Some commercially available LEDs have surpassed this number and lab samples exist that are much higher. But, if you go in to Home Depot and check out their white LED lights they're less efficient than CFL at the time of this writing (but the LED spot lights have the advantage of luminaire efficiency which for our purposes is how much light out of the light source is coupled to the plant. A CFL without a reflector or close by reflective surface above a plant would have a very low luminaire efficiency since there's a lot of wasted light).

Although red light is generally most efficient in photosynthesis, one thing that a lot of people don't understand is that green light is also actively used in photosynthesis. In fact, with a bright white light source it can be the case that adding more green rather than red or blue is how to increase photosynthesis efficiency since green can reach in to deeper chloroplasts in the leaves. The green light absorption in healthy, high nitrogen level pot leaves is in the 85-87% ballpark as can be seen in this shot of a couple of pot leaves on a 18% gray card (gray card reflects 18%, absorbs 82%) with the camera's sensor balanced to the top bounce, diffused light source. You can analyze the levels in different parts of the pic in Photoshop.

I've always found it odd that people would say that plants don't use green light or that leaves somehow reflect all green light. They generally reflect a little more green light than red or blue. That's it. An extreme case would be iceberg lettuce which absorbs around 50%. A healthy Douglas-fir tree is closer to 90% (the source is the “green rather than red or blue” research paper link just above).

Don't forget side lighting or intracanopy lighting as a strategy if one wants to boost yield per area or volume.


Spatial Characteristics:

The FIFE study area, with areal extent of 15 km by 15 km, is located south of the Tuttle Reservoir and Kansas River, and about 10 km from Manhattan, Kansas, USA. The northwest corner of the area has UTM coordinates of 4,334,000 Northing and 705,000 Easting in UTM Zone 14.

Spatial Coverage:

The PARABOLA data was collected at the following locations:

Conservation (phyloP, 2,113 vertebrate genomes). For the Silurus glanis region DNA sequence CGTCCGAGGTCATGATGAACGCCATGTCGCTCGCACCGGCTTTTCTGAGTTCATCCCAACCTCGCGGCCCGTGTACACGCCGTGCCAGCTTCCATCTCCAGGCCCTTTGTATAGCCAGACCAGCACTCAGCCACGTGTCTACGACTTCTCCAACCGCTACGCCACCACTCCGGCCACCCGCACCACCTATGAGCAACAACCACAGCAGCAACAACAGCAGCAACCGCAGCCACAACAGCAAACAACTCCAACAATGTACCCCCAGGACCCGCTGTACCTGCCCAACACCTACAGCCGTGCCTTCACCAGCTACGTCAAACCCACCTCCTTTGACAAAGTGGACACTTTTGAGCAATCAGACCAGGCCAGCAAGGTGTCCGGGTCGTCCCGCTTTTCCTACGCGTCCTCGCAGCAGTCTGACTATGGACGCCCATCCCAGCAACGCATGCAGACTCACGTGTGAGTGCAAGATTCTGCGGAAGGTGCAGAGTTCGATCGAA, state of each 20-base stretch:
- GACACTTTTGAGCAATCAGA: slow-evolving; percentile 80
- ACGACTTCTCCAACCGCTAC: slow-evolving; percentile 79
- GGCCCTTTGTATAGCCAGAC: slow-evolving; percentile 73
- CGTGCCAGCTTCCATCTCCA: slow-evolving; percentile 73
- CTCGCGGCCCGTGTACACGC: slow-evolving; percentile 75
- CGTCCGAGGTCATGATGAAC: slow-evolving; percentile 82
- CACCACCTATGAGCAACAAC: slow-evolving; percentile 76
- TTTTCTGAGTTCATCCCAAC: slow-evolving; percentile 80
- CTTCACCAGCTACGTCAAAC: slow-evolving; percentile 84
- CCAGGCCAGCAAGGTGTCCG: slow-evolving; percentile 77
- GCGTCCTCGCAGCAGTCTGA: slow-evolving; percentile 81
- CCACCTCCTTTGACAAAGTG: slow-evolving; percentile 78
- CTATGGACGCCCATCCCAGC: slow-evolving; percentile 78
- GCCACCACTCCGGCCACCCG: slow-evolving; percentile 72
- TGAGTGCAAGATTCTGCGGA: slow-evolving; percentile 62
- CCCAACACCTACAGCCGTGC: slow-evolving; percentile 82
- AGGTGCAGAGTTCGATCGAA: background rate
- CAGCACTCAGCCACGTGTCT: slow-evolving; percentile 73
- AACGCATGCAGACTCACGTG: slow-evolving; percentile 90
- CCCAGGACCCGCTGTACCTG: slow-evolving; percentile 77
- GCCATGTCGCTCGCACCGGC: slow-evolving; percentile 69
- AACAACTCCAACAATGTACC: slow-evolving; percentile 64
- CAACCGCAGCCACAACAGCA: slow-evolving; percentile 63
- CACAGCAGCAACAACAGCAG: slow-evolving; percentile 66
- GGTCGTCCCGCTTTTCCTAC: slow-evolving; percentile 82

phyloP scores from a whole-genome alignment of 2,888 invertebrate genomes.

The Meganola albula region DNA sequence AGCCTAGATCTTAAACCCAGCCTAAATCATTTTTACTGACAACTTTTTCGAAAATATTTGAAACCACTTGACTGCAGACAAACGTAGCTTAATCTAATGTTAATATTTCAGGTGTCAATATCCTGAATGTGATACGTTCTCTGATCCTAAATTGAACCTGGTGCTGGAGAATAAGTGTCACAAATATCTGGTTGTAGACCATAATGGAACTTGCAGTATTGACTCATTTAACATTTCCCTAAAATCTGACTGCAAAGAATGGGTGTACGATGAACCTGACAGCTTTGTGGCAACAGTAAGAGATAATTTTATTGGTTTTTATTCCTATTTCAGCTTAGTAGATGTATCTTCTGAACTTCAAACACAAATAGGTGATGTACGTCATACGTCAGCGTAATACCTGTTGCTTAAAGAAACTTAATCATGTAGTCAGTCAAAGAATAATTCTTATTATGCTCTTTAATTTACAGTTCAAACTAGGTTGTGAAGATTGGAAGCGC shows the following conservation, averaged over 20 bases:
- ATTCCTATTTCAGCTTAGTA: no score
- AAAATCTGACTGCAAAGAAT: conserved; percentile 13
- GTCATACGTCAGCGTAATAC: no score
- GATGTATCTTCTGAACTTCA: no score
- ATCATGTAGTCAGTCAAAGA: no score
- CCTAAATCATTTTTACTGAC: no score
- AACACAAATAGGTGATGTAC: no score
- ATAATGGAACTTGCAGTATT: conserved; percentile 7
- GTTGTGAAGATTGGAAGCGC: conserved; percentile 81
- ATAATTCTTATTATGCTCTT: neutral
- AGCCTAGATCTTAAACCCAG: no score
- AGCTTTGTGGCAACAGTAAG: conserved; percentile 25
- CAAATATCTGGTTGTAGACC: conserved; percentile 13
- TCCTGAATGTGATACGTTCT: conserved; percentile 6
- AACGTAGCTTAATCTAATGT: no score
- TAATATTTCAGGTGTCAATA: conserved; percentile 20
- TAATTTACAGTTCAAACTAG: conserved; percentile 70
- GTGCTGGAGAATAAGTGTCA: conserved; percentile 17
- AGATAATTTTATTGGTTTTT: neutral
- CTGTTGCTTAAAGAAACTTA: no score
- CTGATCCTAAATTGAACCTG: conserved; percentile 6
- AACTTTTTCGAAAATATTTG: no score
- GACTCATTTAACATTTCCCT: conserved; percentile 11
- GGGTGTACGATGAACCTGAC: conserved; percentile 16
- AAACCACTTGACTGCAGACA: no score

Spatial Coverage Map:

Spatial Resolution:

Ranges from 2 square meter at nadir to 5.7 square meter at a 45 degrees off-nadir angle, to 17 square meters at 60 degrees of nadir.

Projection:

Grid Description:

Temporal Characteristics:

Temporal Coverage:

The overall time period of PARABOLA data acquisition was from June 6, 1987 through October 11, 1987 and on August 4, 1989.

Temporal Coverage Map:

Temporal Resolution:

Data were collected at intervals during the daylight hours. The PARABOLA measures a 4 pi hemisphere area with 15 degree IFOV sectors in 11 seconds.

Data Characteristics:

The SQL definition for this table is found in the PARABOLA.TDF file located on FIFE CD-ROM Volume 1.

Decode the FIFE_DATA_CRTFCN_CODE field as follows:

The primary certification codes are: EXM Example or Test data (not for release). PRE Preliminary (unchecked, use at your own risk). CPI Checked by Principal Investigator (reviewed for quality). CGR Checked by a group and reconciled (data comparisons and cross-checks).

The certification code modifiers are: PRE-NFP Preliminary - Not for publication, at the request of investigator. CPI-MRG PAMS data that are "merged" from two separate receiving stations to eliminate transmission errors. CPI-. Investigator thinks data item may be questionable.

Sample Data Record:


Where can I get numerical data for the PAR (photosynthetically active radiation) curve? - Biology

The WinSCANOPY Pro Version

Multiple Passes Analysis (Pro version)

To analyse images more than one time with different parameters in a single mouse click.

WinSCANOPY has five (Reg version) or six (Pro version) methods of calculating LAI. The Mini version has two methods (LAI-2000 & LAI-2000 Generalised). Most of them are available in two variations the linear and the log average (the latter is for foliage clumping compensation with the Lang and Xiang 86 method):

  • Bonhomme and Chartier : This method is based on the assumption that at 57.5 degrees of elevation (user changeable), gap fraction is insensitive to leaf angle and can be related to LAI by the Beer-Lambert extinction law.
  • LAI-2000 original : The method is based on the work of Miller (1967) and Welles and Norman (1991). It uses linear regression to relate LAI to gap fractions at different zenith angles. It can also be used to measure isolated tree leaf density by substituting the default path lengths (valid for a continuous canopy) to those of the tree.
  • LAI-2000 generalized : This method is similar to the LAI-2000 original method. The formula used for calculations originate from the same theory but have been generalized for any number of elevation rings and field of view.
  • Spherical : This method assumes that leaf area distribution in canopies is identical to that of a sphere.
  • Ellipsoid : This method (Campbell, 1985) assumes that leaf area distribution in canopies is similar to that of an ellipsoid and uses non-linear curve fitting to relate LAI to gap fractions.